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The level of intra-African trade has grown from USD 45.9 billion in 1995 to USD 130.1 billion in 2011.  This was indicated in the 2013 African Economic Report subtitled “Intra-African Trade: Unlocking Private Sector Dynamism.” The report also underlines that the share of intra-African trade that reached USD 130.1 billion in 2011, represents 11.3 percent of African trade with the world, suggesting that although eliminating trade barriers is significant, it will not succeed if it is not accompanied by government’s effort.

Africa has about 27 percent of the world’s arable land which can be used to expand agricultural productivity and yet many African countries import food and agricultural products from countries outside of the continent. The report recommends the countries to improve their industries’ capacities so as to be able to provide the goods that are sought out in regional trade.

Unlocking the potential of private firms is also put as one way of boosting trade within the continent. For this to happen, the distinct feature of Africa’s enterprise structure that inhabit regional trade needs to be addressed properly. For example. African firms tend to be very small, which makes it difficult for them to become competitive.

The average size of a manufacturing firm in Sub Saharan Africa is 47 employees; the number is very small compared to Malaysia 171, Vietnam 195, Thailand 393 and 977 in China. The report further states that there is also a weak inter-firm linkage in the continent. Intense competition arising from global economy integration has created the need for large firms to establish business linkages with Small and Medium Enterprises (SMEs) by integrating them into the supply chain. Such linkage enables large firms reduce input costs, increase productivity and enable them to focus on their competence.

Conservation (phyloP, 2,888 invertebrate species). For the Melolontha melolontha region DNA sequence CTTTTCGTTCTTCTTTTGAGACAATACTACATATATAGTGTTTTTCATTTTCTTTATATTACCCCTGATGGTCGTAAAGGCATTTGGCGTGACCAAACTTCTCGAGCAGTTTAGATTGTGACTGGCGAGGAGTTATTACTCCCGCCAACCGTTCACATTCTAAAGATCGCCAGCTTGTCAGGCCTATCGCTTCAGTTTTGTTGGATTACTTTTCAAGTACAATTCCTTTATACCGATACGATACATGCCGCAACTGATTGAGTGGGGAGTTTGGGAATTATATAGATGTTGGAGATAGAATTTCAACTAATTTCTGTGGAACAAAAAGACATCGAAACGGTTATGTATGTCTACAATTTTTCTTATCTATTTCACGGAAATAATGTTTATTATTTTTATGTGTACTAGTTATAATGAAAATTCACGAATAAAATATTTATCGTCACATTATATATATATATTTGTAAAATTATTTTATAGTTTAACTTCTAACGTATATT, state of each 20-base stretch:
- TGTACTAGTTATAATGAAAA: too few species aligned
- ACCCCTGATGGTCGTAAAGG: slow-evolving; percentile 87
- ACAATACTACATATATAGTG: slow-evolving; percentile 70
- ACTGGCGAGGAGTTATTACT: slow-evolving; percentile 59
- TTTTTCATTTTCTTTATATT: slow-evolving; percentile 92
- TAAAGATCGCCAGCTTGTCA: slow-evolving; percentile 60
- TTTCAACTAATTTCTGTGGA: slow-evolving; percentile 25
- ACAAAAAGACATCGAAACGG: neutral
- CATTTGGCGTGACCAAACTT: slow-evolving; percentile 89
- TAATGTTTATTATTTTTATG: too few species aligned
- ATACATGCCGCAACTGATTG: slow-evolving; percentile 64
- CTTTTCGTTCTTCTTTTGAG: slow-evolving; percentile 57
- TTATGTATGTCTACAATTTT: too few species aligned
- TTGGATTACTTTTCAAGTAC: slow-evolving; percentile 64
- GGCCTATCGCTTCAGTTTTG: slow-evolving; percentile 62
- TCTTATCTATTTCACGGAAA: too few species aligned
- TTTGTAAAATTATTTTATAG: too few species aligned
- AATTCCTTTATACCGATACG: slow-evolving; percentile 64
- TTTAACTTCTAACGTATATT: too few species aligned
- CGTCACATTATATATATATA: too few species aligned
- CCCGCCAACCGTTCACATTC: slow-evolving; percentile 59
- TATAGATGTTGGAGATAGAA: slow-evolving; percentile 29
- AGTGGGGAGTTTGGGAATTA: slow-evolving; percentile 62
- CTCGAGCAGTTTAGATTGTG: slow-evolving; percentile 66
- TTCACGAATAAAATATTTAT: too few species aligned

Linkage between SMEs and large firms also helps the latter to get experience and transfer technology so that they develop and expand creating employment in the economy.

Improving the competitiveness of domestic firms is also underlined as critical to promote intra-African trade. With the continent currently accounting for only 4 percent of world trade, due to its low global competitiveness, efforts should be made to improve the number significantly.

Firms that survive and become successful on the international market tend to be those that are innovative, that respond to new opportunities, and to the extent of the rapid change of the market. This has seen as severely lacking in African firms and, the report alerts that they cannot afford to ignore or escape the fundamental changes in the global economy.